The Importance Of Having A Good Cry With Your Children

Having a good cry blog
I am just going to be honest and throw it out there and say that over the last 4 days we have watched A LOT of television.

More than we normally would, as both my daughter and I have been struck down with a nasty virus that saw us trapped and housebound for what seemed like an eternity! There have been moments when it was really draining – my child wanted to lay all over me for most part of every day as I wiped her nose and comforted her the best I could.

However, in amongst all of that there were also some incredible moments of absolute joy and tenderness. As we lay snuggled up in our enormous bed, our faces pressed together, we told each other all the things we loved about each other. We played dress ups and I pretended to be sick patient whilst she took care of me. When I coughed she asked me “Are you ok mama?”

Seeing her show empathy, compassion and kindness towards me whilst I was sick was indeed a moment to be cherished. It never ceases to amaze me how sometimes the crappy times in our life, turn out to be learning experiences for her – and of course constantly for me.

We have watched a few movies over the last couple of days. We are definitely in a movie phase and even though our daughter has shown an interest in television over the years, she has never been one to be obsessed with it or stare at it for hours on end. We have been fairly relaxed with television. When she asks to watch it we say yes, but monitor the duration and of course the content.

So we sat together snuggled up on the couch and watch The good dinosaur – a recent release by Disney about a little dino who loses his father down a flooding river, gets separated from the rest of his family and goes on an epic journey of self-development and discovery! Phew – so much for one little dinosaur to handle!

It was such an a incredible movie to watch with my child – there were so many opportunities to engage in conversations with her about feelings, and how scenes in the movie were evoking her emotions. Then there was the scene at the end where the dino’s accomplice must leave and go to live with another family. Talk about break your bleeding heart!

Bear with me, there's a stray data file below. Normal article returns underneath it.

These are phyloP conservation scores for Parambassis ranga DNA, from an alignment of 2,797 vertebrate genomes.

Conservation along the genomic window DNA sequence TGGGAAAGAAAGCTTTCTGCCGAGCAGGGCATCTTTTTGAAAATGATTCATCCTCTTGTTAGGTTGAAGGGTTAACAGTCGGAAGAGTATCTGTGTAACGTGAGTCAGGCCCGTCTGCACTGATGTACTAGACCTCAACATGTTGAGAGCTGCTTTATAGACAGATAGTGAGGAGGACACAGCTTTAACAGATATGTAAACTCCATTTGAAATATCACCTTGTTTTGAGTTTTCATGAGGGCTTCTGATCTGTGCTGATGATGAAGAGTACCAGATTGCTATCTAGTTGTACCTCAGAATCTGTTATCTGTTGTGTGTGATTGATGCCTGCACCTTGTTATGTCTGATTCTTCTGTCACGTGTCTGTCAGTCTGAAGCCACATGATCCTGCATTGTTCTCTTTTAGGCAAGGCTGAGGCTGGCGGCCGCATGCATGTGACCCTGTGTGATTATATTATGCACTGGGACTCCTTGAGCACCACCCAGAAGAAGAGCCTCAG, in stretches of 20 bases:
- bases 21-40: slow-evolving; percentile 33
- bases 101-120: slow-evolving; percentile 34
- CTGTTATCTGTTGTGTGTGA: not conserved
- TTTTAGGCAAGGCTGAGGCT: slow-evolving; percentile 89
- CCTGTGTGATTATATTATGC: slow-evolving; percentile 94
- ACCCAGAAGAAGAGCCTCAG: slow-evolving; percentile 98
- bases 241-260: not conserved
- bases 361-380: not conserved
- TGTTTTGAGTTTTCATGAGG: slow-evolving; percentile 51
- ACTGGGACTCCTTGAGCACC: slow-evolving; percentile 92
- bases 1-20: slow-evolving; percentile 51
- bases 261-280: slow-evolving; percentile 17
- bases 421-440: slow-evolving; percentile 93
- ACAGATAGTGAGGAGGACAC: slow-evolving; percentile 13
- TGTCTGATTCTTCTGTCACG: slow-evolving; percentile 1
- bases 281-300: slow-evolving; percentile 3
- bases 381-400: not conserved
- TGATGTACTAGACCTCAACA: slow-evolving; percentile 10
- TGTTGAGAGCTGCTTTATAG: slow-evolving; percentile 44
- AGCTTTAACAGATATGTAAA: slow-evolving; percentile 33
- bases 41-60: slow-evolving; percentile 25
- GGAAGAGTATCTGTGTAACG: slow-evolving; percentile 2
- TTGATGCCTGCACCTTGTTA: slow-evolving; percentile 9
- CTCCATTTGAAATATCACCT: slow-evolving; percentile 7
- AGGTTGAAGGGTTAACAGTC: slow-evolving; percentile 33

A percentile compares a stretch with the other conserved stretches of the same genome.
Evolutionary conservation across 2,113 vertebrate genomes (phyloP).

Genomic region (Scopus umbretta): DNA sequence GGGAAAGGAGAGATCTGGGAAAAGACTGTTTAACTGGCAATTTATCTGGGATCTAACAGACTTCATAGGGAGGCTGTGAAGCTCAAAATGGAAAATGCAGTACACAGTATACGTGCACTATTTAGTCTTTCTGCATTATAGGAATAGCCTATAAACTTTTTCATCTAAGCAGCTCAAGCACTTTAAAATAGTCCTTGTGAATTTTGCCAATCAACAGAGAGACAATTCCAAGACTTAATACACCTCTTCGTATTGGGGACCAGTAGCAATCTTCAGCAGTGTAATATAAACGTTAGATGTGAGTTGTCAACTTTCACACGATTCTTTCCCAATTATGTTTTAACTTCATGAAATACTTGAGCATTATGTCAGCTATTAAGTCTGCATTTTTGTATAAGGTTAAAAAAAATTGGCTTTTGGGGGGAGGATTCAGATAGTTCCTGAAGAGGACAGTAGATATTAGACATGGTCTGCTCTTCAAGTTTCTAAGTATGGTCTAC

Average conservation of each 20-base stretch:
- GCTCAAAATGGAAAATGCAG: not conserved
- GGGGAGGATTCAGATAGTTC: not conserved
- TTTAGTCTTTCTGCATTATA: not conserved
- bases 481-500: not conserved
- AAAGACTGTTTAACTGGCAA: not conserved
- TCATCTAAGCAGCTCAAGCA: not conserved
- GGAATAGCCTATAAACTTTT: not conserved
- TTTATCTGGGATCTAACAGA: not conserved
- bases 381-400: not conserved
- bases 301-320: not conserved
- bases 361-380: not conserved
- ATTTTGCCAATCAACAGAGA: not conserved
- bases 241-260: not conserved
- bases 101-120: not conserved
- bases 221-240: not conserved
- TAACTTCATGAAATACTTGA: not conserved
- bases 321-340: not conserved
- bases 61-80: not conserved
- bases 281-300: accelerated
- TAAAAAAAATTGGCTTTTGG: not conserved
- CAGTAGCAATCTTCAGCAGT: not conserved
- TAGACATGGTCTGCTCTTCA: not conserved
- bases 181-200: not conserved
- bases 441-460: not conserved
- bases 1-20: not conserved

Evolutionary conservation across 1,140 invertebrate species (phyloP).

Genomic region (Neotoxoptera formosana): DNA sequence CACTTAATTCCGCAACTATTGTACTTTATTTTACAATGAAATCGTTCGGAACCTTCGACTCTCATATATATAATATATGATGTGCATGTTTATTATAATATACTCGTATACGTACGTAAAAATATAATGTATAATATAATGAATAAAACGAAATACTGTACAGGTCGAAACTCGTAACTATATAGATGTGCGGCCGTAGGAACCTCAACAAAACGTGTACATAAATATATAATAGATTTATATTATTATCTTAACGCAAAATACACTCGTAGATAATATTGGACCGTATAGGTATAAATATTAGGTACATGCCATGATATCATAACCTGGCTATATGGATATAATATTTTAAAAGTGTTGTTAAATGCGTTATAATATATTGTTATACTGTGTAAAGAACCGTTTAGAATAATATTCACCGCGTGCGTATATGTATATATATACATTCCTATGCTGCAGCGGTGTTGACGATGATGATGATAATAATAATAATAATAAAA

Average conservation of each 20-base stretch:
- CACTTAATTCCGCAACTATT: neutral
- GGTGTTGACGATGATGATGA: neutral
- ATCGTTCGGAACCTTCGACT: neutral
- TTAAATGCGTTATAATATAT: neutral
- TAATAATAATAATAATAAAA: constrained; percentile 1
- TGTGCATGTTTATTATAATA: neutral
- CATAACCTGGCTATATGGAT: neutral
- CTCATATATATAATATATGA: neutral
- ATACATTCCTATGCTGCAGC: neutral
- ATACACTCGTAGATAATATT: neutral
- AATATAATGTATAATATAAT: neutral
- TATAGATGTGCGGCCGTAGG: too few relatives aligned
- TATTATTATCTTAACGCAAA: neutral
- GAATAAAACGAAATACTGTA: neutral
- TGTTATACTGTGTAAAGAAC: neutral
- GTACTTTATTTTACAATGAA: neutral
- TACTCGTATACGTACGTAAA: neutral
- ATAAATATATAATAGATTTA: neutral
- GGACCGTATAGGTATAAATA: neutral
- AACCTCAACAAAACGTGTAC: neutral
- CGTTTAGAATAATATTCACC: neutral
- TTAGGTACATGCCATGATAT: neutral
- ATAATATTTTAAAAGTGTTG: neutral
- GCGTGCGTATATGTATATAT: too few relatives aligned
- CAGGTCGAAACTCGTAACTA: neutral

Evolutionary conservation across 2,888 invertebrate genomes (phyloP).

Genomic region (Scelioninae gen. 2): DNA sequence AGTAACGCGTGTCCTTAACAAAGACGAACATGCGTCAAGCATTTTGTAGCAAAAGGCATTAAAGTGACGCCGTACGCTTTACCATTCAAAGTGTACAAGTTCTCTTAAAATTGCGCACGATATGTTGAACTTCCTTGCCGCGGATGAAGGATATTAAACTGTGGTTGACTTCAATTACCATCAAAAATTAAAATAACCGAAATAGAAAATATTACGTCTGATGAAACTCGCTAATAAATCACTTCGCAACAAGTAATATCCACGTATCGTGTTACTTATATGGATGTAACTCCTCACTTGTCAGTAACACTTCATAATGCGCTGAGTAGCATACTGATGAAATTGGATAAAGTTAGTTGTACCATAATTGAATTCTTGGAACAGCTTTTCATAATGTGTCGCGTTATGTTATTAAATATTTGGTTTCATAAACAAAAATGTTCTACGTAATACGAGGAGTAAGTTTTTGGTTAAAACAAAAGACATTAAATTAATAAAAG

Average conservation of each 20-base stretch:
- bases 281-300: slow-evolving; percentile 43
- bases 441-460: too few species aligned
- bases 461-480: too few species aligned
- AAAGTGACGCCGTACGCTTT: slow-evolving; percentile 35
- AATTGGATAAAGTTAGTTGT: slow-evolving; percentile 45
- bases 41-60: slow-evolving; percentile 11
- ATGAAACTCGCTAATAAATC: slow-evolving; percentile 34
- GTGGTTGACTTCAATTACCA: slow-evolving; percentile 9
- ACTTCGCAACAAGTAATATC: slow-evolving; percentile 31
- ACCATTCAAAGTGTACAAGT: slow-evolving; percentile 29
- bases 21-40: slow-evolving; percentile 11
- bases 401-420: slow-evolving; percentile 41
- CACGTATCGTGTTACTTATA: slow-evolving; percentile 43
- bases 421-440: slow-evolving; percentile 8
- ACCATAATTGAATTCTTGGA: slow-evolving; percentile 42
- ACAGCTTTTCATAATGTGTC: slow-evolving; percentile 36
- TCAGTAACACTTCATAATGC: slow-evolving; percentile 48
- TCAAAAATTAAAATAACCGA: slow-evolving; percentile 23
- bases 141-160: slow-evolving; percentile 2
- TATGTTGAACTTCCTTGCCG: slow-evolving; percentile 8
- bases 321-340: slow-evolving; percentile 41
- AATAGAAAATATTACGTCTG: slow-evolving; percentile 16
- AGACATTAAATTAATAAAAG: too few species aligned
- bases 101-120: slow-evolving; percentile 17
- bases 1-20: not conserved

I looked at my child and could see her holding her emotions in. She looked at me and I was crying with tears running down my face. When she knows that I am sad she asks me “Are you happy now mama?” and I say “No darling I am sad and that is OK”

She then proceeded to burst into tears and we spoke about how incredibly sad it was that the little boy couldn’t stay with the dinosaur, but that he would be happy as he now had a new family to live with.

It was such beautiful experience to be shared between a mother and child. Holding onto each other in a moment of temporary sadness and teaching her how to understand what all of those feeling going onside her meant. Such a huge thing for her gorgeous little heart and developing brain to understand.

We had a similar occurrence when we watched Inside out, but this time it was the whole family crying. I loved the fact that my husband could cry openly in front of our child. He is teaching her so many things. That he too feels sadness on occasion and is not afraid to show it. We all had a big hug and talked about why we were sad and what had just happened. We spoke about the main character and why she was crying.

Too many times I have heard people say to children “Don’t feel sad” and try try to change the subject or give them a toy or food to distract them away from the emotion that is raging inside of them.

It’s just far too important that we acknowledge those emotions and teach our children what to do with them.

They are not to be feared or ignored.

They are not to be eaten away.

They are to be embraced and celebrated.

More importantly those times are to be used as an opportunity to teach your child emotional awareness and resilience. It is imperative that our children see us experience a whole range of emotions, and they will watch us to see how we react.

We are laying the foundation for them to be able to deal with strong emotions and difficult situations that they may encounter later in life as teenagers and as young adults.

I want my daughter to grow up knowing that she can come to me when she is older. I will always be there to hold her emotions and feelings safely and protectively as she navigates her way through the world.

And when she asks me “Are you happy now mama?” – I will ALWAYS tell her the truth.

This article was originally publish by Chaos To Calm Consultancy and has been republished here with permission.

Chrissie Davies is an educator, consultant, loving mama via open adoption, and is a passionate supporter of children with social and emotional behavioural issues. She is committed to using her vast experience to support families to create their own emotionally healthy, and happy homes. 

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